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Volume 44 – January 2010

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ADIsimPower Provides Robust, Customizable DC-to-DC Converter Designs

By Matt Kessler

Introduction
Designers of dc-to-dc converters, both novice and expert alike, are faced with an overwhelming number of options for power management ICs. Finding the best combination of features, performance, integration level, and price can be difficult enough—and the actual design work can be daunting. ADIsimPowerTM is designed to both simplify the IC selection process and to provide the information required to build an optimized dc-to-dc converter.

While most dc-to-dc selection guides simply direct users to switching regulators, switching controllers, and linear regulators that will work with a given set of inputs—without providing the means to quantify the trade-offs made in selecting one part over another—ADIsimPower allows designers to investigate power-conversion trade-offs and navigate design complexities. An intelligent selection guide combined with a comprehensive design assistant, this new tool provides robust designs that are optimized to the user's exact inputs for size, efficiency, cost, parts count, or some combination thereof.

The ADIsimPower selection and design process comprises four steps: 1. Enter Your Design Criteria, 2. View All Design Solutions, 3. View Solution Details, and 4. Build Your Design. At the end of the experience, the goal is for ADIsimPower to provide a customized schematic, bill of materials (BOM) with vendor part numbers and prices, efficiency plots, performance specifications, closed-loop transfer function, and the means to rapidly build the design.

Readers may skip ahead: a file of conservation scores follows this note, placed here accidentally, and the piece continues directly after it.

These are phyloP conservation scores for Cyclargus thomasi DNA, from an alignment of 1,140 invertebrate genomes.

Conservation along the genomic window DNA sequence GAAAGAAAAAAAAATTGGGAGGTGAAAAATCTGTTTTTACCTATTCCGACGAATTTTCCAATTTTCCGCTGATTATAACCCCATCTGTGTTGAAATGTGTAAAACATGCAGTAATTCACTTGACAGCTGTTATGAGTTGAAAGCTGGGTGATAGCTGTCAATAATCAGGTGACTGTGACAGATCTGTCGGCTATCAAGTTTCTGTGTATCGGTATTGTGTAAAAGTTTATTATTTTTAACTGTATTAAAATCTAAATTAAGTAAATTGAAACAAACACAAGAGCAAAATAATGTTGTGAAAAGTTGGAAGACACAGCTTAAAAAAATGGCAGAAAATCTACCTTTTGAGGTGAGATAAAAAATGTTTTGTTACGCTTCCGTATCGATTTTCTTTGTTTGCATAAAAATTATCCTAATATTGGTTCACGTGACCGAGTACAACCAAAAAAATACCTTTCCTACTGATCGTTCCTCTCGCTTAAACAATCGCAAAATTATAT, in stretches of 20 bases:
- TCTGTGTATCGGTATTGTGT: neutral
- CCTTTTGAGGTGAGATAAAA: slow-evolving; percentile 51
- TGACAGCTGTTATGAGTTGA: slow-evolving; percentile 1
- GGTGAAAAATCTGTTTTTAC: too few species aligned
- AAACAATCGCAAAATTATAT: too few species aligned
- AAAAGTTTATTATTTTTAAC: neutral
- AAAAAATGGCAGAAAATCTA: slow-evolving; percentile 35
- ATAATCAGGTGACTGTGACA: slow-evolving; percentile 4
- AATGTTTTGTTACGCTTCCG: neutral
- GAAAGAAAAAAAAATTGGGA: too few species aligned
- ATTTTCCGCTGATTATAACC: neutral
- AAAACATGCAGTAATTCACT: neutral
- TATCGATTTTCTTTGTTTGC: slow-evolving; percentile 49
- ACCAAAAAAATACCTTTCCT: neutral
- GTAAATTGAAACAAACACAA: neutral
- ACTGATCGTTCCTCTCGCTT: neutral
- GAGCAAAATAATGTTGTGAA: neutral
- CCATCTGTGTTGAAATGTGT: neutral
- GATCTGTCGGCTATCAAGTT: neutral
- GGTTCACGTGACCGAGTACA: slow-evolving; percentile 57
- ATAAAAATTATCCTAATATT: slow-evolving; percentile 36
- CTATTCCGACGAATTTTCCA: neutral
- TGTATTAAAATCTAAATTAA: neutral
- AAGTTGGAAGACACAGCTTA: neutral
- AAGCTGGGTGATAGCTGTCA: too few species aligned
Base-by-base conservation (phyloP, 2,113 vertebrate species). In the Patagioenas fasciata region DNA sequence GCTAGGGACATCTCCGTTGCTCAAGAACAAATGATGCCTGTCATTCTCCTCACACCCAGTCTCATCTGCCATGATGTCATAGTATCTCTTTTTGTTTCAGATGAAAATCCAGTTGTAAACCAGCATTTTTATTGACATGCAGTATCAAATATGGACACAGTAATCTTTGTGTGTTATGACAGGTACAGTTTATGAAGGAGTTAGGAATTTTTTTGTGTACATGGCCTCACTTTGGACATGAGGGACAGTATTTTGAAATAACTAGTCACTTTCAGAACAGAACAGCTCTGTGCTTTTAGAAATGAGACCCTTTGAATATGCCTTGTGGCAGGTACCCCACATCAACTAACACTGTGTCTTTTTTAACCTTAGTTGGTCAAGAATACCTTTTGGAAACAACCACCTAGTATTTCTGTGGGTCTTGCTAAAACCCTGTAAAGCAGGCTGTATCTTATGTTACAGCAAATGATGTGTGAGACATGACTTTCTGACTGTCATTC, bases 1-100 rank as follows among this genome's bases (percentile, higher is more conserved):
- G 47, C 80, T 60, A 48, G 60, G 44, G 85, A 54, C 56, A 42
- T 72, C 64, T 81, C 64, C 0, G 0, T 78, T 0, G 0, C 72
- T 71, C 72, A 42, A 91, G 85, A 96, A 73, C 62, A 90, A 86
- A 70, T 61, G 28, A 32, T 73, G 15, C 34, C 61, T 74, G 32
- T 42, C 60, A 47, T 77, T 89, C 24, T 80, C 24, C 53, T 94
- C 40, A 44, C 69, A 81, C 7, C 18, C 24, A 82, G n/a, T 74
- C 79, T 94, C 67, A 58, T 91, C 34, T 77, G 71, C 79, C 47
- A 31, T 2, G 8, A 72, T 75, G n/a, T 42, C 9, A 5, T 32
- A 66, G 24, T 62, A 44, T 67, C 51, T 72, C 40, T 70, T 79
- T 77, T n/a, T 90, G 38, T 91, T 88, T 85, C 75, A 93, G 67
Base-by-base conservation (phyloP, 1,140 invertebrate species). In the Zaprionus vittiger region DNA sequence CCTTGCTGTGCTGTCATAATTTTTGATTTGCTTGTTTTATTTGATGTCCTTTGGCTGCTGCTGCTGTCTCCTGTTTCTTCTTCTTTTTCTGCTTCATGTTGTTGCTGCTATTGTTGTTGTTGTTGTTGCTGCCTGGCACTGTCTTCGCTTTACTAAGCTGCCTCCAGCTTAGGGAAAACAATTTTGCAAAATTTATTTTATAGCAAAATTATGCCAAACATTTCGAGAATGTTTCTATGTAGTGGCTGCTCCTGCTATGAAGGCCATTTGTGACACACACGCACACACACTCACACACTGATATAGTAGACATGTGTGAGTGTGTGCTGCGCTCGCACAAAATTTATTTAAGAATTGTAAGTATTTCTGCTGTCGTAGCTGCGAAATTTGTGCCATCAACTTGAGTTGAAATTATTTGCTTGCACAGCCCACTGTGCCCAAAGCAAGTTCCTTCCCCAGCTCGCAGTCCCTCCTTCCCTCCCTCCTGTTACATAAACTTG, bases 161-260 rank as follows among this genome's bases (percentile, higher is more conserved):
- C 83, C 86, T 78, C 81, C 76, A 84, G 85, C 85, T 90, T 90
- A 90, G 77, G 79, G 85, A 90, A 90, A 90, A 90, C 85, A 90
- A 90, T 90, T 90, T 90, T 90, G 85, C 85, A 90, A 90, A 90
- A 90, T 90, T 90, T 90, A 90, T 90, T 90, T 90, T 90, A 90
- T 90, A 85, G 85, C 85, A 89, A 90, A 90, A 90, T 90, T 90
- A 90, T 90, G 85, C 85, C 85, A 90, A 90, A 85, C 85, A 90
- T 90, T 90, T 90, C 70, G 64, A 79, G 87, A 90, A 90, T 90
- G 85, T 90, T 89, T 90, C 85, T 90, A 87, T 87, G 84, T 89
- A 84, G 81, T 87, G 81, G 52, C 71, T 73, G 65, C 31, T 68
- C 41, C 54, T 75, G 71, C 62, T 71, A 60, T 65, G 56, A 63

Enter Your Design Criteria
The first page of ADIsimPower includes user input fields for minimum input voltage, maximum input voltage, output voltage, output current, and maximum ambient temperature; bounds for each parameter are shown below the corresponding text box. After filling in the boxes, choose Find Solutions to find recommended solutions for this application.

Or, users who know which Analog Devices power management part they would like to use can select choose the IC. This will activate a pull-down menu that displays a list of currently supported power management ICs. After selecting one of these parts, the user will be taken directly to View Solution Details.

View All Design Solutions